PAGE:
Below Michael Gallucci, managing director of construction consultancy MPG, advises firms affected by the collapse of Carillion how to respond.
When contracting on construction projects, it’s imperative to have appropriate written agreements and programmes in place. Often, contracts give both parties the right to terminate if one or either becomes insolvent. That means you can walk away from a project without incurring any further costs but what should you do about the money you are owed for the work you have already completed?
That’s the shadow hanging over around 30,000 businesses collectively owed £1 billion following the collapse of Carillion which has left chains of first tier suppliers and sub contractors in limbo.
The scale of this insolvency is extraordinary but the same common sense responses to a customer in insolvency still apply.
Firstly, it’s worth getting a good sense of how exposed you are. Clearly, if your business depends for its survival on the next payment from Carillion, as is sadly the case for some, it will be your number one priority. However, if your exposure is far from critical, it would be a mistake to spend every working moment on the issue when you have other customers to look after and opportunities to pursue.
Having said that, you still need to take some action urgently.
You may have seen news about banks creating a fund for firms affected by the collapse and of a new government task force to address the issue but don’t take those as an excuse to do nothing and hope for the best. There are plenty of things you can do now to protect your business.
Step one is to look at where you have outstanding contracts and whether these are affected directly or indirectly with Carillion. This is a list of the companies in liquidation: Carillion plc, Carillion Construction Ltd, Carillion Services Ltd, Planned Maintenance Engineering Ltd, Carillion integrated Services Ltd and Carillion Services 2006 Ltd.
The liquidators, PwC, have set up a website for everyone affected. Go here and select ‘Suppliers’.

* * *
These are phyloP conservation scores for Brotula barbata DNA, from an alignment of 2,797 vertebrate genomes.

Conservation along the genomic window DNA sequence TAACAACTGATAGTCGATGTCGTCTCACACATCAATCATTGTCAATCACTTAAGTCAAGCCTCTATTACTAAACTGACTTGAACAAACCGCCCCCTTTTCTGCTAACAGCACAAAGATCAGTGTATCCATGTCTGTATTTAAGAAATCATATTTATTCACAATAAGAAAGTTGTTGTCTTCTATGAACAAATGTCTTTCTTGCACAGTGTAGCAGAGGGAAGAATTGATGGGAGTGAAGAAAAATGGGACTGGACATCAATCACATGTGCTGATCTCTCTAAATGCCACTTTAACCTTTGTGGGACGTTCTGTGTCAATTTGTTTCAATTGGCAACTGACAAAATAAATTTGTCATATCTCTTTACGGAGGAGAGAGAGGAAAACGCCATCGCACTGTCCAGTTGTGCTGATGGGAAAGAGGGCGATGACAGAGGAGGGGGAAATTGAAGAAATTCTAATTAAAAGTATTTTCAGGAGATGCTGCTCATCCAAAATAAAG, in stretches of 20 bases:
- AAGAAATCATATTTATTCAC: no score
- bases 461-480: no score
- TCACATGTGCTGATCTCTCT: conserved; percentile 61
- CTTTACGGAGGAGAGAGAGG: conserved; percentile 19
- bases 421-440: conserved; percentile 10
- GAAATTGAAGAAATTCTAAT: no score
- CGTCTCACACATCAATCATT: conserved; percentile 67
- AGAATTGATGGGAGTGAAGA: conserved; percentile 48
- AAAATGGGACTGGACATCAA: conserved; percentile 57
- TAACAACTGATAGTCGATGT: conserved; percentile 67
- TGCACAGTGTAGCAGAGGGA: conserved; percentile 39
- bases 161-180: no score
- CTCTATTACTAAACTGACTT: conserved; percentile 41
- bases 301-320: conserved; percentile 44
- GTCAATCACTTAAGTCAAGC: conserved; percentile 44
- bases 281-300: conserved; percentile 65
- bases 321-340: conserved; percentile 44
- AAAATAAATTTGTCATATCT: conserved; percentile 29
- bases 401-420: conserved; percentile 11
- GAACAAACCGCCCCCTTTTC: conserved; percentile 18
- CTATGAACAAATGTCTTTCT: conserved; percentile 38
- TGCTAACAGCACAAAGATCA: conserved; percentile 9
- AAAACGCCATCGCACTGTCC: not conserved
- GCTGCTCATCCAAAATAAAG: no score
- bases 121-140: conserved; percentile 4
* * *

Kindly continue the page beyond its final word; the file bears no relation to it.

Check your contracts in both directions, firstly to see if you’re entitled to suspend or terminate your contract with your customer and secondly to see what your options are with anyone that you are sub contracting to. If you decide to take action under your contracts, make sure you do this within the terms of the contract.
Your contract with your customer may set out specifically what should happen if one of the parties in the supply chain becomes insolvent. Make sure you understand it and keep track of progress. If the contract doesn’t do this, take steps to retrieve the money owed to you, which may be through legal means or withholding future work on the project until you are paid.
Take steps to protect any physical property or supplies that you have not been paid for, making sure to do so within the law, of course.
I am a strong advocate of effective programmes and record keeping to protect yourself in the event of disputes or situations that lead to potential non-payment such as your customer going into liquidation. If you don’t already have full written records of the work you have carried out on any projects affected by the liquidation of Carillion, prepare them now.
There is much in the media about lessons to be learnt from Carillion. For contractors, the affair should encourage a review, firstly of how they enter into contracts and secondly their effectiveness at managing programmes and record keeping because when things go wrong, these can be the difference between being paid or losing everything.